This post was originally published in June 2020 and updated in June 2021.
After cancer treatment, you may be surprised to discover that your life isn’t quite the same as before. In fact, symptoms may continue for months or years, including:
- Brain fog
The Challenges of Cancer Survivorship
Anticipating the changes of cancer survivorship can help you cope and thrive despite the obstacles.
New Worries and Fears
After surviving a bout of cancer, it’s only natural to worry that you’ll suffer a relapse one day. Concerns about bills, family dynamics, and the way people treat you as a cancer survivor may consume your thoughts.
Mental Health Effects
While everyone else is celebrating your recovery, you may be feeling a little sad or depressed. These feelings are common and normal. That's especially true if you didn’t take the time to grieve while you were undergoing treatment.
Chemotherapy, radiation treatment, and medications can come with lingering side effects. Those include:
- Weight gain
- Nerve damage
- Tooth decay
- Bladder control issues
- Hearing loss
- Heart and lung damage
Fatigue is common after cancer treatment. It affects between 80% to 100% of cancer patients, according to the American Cancer Society (ACS). According to the ACS, the reasons for fatigue include:
- Toxic substances that affect the way the body’s cells work
- A build-up of cell waste materials
- Hormone and protein level changes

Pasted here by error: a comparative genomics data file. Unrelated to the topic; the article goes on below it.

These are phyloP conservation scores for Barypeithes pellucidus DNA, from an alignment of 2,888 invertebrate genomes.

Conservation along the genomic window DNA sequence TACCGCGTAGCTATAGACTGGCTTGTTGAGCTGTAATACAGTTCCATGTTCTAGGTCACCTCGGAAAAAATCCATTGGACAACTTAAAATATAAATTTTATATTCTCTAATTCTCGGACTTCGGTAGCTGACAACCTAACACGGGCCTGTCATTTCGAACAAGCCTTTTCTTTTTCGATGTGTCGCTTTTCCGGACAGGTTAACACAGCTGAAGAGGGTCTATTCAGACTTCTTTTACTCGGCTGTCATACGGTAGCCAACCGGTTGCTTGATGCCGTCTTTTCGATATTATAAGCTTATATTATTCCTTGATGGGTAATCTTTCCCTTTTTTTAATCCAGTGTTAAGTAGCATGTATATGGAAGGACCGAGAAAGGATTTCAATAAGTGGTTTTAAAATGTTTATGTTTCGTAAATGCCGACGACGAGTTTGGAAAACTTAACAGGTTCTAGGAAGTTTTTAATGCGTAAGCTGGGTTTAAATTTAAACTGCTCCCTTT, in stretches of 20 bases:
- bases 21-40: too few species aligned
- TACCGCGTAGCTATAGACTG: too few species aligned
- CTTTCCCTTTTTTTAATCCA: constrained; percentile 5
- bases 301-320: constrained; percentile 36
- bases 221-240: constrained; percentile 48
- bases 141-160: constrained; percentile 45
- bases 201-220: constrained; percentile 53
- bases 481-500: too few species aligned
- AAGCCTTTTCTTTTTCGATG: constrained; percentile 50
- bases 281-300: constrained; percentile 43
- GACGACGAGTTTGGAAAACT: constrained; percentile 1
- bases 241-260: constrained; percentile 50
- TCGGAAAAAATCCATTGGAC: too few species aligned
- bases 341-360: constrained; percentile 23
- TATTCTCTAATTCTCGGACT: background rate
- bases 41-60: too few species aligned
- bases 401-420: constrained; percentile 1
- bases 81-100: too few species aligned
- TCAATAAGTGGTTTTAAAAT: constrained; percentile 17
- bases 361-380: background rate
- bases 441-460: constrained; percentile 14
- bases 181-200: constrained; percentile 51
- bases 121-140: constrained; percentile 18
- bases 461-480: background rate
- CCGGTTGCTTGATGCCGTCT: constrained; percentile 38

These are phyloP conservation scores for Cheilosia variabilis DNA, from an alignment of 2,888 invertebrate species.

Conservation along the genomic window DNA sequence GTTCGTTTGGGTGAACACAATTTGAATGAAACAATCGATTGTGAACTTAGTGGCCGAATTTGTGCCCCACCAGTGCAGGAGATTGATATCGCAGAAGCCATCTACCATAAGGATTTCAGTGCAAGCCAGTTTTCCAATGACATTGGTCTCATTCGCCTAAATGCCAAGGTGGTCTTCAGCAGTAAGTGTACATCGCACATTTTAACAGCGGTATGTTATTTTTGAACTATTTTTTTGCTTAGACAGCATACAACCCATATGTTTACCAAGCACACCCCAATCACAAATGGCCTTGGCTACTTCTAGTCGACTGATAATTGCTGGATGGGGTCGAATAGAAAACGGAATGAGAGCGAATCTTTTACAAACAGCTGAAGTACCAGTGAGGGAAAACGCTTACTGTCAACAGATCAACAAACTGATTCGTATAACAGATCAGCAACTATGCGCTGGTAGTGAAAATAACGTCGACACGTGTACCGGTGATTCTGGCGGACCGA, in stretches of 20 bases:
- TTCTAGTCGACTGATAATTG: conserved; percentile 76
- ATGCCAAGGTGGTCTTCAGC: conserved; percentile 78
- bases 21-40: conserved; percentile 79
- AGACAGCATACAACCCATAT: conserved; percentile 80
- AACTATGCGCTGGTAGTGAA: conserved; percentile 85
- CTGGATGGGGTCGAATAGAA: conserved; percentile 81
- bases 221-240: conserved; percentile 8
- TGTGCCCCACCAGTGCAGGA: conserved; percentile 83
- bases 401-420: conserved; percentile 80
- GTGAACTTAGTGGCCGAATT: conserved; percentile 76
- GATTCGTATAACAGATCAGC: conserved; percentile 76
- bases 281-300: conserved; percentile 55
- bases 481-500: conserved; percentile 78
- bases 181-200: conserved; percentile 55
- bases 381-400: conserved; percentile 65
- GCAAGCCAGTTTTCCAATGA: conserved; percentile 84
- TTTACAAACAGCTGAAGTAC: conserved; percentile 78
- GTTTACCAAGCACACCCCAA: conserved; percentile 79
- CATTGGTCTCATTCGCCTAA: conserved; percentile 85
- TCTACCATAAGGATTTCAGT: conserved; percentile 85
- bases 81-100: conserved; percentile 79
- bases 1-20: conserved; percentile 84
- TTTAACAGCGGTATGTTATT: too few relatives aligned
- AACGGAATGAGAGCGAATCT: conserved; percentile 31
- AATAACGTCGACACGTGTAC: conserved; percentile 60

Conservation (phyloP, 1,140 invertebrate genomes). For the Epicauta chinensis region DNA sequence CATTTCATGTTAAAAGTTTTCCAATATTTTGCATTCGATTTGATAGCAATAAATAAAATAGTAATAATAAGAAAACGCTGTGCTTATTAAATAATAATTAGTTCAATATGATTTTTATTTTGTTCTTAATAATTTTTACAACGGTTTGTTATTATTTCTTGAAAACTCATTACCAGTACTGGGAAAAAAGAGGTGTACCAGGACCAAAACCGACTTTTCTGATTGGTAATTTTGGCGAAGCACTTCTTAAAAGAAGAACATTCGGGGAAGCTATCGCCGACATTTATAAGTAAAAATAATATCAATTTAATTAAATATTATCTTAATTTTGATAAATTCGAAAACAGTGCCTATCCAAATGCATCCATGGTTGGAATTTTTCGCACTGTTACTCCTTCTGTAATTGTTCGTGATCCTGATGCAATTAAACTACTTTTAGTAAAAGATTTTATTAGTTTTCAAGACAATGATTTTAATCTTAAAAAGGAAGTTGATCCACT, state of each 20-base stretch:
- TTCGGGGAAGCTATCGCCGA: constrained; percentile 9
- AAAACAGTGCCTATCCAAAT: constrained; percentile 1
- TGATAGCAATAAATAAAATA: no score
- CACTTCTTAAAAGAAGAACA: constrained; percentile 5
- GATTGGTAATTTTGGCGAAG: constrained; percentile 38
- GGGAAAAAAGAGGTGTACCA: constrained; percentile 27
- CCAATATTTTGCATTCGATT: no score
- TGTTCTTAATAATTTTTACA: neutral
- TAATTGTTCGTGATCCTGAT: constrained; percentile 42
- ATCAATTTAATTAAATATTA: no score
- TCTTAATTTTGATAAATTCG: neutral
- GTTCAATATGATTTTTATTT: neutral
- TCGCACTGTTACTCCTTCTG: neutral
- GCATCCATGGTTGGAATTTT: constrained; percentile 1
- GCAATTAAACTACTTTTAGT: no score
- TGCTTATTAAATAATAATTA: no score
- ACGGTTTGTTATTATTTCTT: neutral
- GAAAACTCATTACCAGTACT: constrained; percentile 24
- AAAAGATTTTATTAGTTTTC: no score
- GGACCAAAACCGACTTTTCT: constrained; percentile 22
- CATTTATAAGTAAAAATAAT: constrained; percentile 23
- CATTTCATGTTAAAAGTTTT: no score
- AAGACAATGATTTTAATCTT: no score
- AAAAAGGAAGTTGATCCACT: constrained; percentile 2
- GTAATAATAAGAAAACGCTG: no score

Chemotherapy may cause problems with:
- The ability to master new skills
The ACS reports that chemo brain is usually a short-term problem. You’re more likely to have it if you received high doses of chemotherapy or radiation to the brain.
Cancer Survivorship & Chronic Treatment
These problems aren’t unique to people who finished their treatment. At UVA’s Survivorship Clinic, “we not only see cancer survivors who have completed treatment, but we also see patients who have active disease and are in the throes of therapy,” explains clinic director Denise “Annie” Way, MD. “For example, I may see a metastatic melanoma patient who has survived for 10 years, yet is still in treatment.”
Watch Way explain how UVA's program works with patients and their families.
Dealing with Cancer-Related Changes
Finding your new normal takes some time, no matter what type of cancer or treatment. Fortunately, you can live a full life despite the challenges. Your provider can offer treatments or strategies that reduce or relieve pain and minimize your symptoms.
Physical and Mental Health
Custom Survivorship Support at UVA
Get help with symptoms. Take free exercise classes. Meet with other survivors.
To improve your physical and mental health, try:
- Eating a healthy diet
- Exercising regularly
- Regaining lost strength with physical therapy
- Participating in activities you enjoy
Mental Health and Chemo Brain
You may experience sadness, depression, or anxiety. Consider:
- Talking with your friends or a mental health professional
- Trying stress relief techniques
- Attending virtual cancer support group meetings
To minimize the effects of chemo brain:
- Keep a detailed daily calendar
- Set reminders on your phone
- Follow the same daily routine
- Focus on one thing at a time
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